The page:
7
ANN TAYLOR STORES CORP.

2003 market cap: $1.28 billion; 2002 market cap: $1.13 billion
One-year change: 13.5 percent
Ann Taylor’s chairman, J. Patrick Spainhour in May admitted the company’s merchandise lacked color, fashion and sophistication, after results showed comp-store sales dropped 6.5 percent in the first quarter. The fashion at Ann Taylor Loft, however, has been connecting with consumers, he said.

8
CLAIRE’S STORES INC.

2003 market cap: $1.24 billion; 2002 market cap: $1.1 billion
One-year change: 11 percent
Teen costume jewelry and accessories retailer Claire’s Stores Inc. upped its second-quarter earnings forecast to 23 cents a diluted share from 17 cents. In addition, the company said it now expects to report earnings per share of $1.15 for the full year, compared with 84 cents last year.

9
CACHE INC.

2003 market cap: $136.6 million; 2002 market cap: $124.2 million; One-year change: 10 percent
Caché’s fashions appeal to a woman who wants to make a statement (“Notice me!”) when she walks into a room. Apparently, wallflowers are a dying breed. The chain’s second quarter sales were up 9.1 percent to $56 million from $51.3 million. Same-store sales rose 4 percent for the period.10
FAMILY DOLLAR STORES INC.

2003 market cap: $6.56 billion; 2002 market cap: $6.1 billion
One-year change: 7.6 percent
Dollar stores are marching across the country, spreading their low prices and no-frills message. The $4.1 billion Family Dollar in Matthews, N.C. has more than 4,800 locations and is opening a new store every day. Perhapsmore impressive is its 28 consecutive quarters of profit growth.



LOSERS

1
FACTORY 2-U STORES INC.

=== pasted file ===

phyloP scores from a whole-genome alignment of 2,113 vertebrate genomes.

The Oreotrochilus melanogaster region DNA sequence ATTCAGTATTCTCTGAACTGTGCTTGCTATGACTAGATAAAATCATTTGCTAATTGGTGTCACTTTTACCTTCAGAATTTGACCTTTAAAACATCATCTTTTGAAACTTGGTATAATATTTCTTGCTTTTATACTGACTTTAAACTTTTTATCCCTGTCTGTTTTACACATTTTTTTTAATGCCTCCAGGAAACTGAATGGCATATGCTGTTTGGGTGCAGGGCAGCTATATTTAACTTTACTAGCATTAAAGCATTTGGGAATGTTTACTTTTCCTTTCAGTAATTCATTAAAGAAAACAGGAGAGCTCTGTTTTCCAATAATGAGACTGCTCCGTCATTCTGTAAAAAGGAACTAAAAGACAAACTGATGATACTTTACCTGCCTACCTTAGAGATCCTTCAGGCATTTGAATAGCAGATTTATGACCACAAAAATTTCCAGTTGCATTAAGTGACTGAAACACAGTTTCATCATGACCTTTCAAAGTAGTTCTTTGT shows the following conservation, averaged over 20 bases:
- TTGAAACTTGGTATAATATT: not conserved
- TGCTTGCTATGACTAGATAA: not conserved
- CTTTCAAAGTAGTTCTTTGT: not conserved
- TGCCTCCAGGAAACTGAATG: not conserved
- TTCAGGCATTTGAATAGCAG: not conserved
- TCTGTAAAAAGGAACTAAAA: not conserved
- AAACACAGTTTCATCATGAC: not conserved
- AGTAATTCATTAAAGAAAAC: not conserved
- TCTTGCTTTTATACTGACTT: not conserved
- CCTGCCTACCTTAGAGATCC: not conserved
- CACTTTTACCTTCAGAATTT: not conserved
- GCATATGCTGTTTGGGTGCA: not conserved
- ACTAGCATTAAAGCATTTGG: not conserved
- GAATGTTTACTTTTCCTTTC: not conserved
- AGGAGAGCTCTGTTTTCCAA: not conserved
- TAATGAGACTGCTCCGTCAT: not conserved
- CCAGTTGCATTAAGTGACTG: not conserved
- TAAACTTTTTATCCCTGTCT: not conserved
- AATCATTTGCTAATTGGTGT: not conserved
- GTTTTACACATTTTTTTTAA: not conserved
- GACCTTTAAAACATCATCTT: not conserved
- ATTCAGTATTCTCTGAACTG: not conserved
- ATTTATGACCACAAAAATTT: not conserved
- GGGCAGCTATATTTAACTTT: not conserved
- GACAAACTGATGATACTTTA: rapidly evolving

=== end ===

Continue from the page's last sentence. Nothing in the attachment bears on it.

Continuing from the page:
2003 market cap: $75 million; 2002 market cap: $179.3 million
One-year change: -58.2 percent
San Diego-based Factory 2-U Stores had three consecutive months of sales increases, including a 3 percent rise in June. Bill Fields, the chain’s chairman and chief executive, said he’s targeting July comps to be in the range of between negative 2 percent and positive 2 percent.

2
THE WET SEAL INC.

2003 market cap: $311.6 million; 2002 market cap: $738.6 million; One-year change: -57.8 percent
Wet Seal is refocusing its core inventory with a relaunch of its private label denim line Blue Asphalt. “We’re very focused on casual and lifestyle,” said Susan O’Toole, president of the Wet Seal division. “We’re editing everything against the 16-year-old.”

3
GADZOOKS INC.

2003 market cap: $52 million; 2002 market cap: $115.3 million
One-year change: -54.9 percent
Girls will be girls, and that’s what Gadzooks is counting on. The Dallas-based casual clothing and accessories retailer decided in January to eliminate men’s merchandise and reinvent itself as a girls’ chain in the hope of reversing eroding earnings and comparable-store sales.

4
CHARLOTTE RUSSE HOLDING INC.